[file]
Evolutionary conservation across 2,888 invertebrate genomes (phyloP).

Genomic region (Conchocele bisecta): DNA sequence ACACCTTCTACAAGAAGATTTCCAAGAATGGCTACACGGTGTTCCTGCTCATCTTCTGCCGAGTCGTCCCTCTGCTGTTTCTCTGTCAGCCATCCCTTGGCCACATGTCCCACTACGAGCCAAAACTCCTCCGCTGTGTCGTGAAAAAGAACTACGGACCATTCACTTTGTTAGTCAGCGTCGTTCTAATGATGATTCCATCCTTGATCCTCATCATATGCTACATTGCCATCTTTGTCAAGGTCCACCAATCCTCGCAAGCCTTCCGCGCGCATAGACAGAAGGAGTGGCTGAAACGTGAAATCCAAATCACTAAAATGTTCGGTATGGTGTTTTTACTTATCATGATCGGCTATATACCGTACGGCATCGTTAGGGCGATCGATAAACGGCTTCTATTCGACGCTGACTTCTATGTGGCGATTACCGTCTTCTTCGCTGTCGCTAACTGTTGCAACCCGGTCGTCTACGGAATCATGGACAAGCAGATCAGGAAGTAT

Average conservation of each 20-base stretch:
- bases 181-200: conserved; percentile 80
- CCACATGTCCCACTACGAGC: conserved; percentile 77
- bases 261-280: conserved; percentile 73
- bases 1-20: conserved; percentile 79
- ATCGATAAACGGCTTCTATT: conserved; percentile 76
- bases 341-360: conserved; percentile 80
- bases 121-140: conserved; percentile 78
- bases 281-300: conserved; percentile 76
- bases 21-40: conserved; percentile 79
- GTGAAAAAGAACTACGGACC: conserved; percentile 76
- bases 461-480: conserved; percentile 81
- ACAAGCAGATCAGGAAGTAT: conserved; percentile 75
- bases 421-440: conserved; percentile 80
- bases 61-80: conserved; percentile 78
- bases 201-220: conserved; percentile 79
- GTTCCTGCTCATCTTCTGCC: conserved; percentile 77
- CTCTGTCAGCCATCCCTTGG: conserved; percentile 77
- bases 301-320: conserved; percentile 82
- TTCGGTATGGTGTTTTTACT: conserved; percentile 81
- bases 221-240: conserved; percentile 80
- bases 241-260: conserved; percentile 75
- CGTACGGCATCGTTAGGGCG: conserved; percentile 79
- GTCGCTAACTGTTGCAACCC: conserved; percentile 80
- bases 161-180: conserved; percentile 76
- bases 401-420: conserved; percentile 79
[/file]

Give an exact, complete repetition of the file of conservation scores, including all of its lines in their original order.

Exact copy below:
Evolutionary conservation across 2,888 invertebrate genomes (phyloP).

Genomic region (Conchocele bisecta): DNA sequence ACACCTTCTACAAGAAGATTTCCAAGAATGGCTACACGGTGTTCCTGCTCATCTTCTGCCGAGTCGTCCCTCTGCTGTTTCTCTGTCAGCCATCCCTTGGCCACATGTCCCACTACGAGCCAAAACTCCTCCGCTGTGTCGTGAAAAAGAACTACGGACCATTCACTTTGTTAGTCAGCGTCGTTCTAATGATGATTCCATCCTTGATCCTCATCATATGCTACATTGCCATCTTTGTCAAGGTCCACCAATCCTCGCAAGCCTTCCGCGCGCATAGACAGAAGGAGTGGCTGAAACGTGAAATCCAAATCACTAAAATGTTCGGTATGGTGTTTTTACTTATCATGATCGGCTATATACCGTACGGCATCGTTAGGGCGATCGATAAACGGCTTCTATTCGACGCTGACTTCTATGTGGCGATTACCGTCTTCTTCGCTGTCGCTAACTGTTGCAACCCGGTCGTCTACGGAATCATGGACAAGCAGATCAGGAAGTAT

Average conservation of each 20-base stretch:
- bases 181-200: conserved; percentile 80
- CCACATGTCCCACTACGAGC: conserved; percentile 77
- bases 261-280: conserved; percentile 73
- bases 1-20: conserved; percentile 79
- ATCGATAAACGGCTTCTATT: conserved; percentile 76
- bases 341-360: conserved; percentile 80
- bases 121-140: conserved; percentile 78
- bases 281-300: conserved; percentile 76
- bases 21-40: conserved; percentile 79
- GTGAAAAAGAACTACGGACC: conserved; percentile 76
- bases 461-480: conserved; percentile 81
- ACAAGCAGATCAGGAAGTAT: conserved; percentile 75
- bases 421-440: conserved; percentile 80
- bases 61-80: conserved; percentile 78
- bases 201-220: conserved; percentile 79
- GTTCCTGCTCATCTTCTGCC: conserved; percentile 77
- CTCTGTCAGCCATCCCTTGG: conserved; percentile 77
- bases 301-320: conserved; percentile 82
- TTCGGTATGGTGTTTTTACT: conserved; percentile 81
- bases 221-240: conserved; percentile 80
- bases 241-260: conserved; percentile 75
- CGTACGGCATCGTTAGGGCG: conserved; percentile 79
- GTCGCTAACTGTTGCAACCC: conserved; percentile 80
- bases 161-180: conserved; percentile 76
- bases 401-420: conserved; percentile 79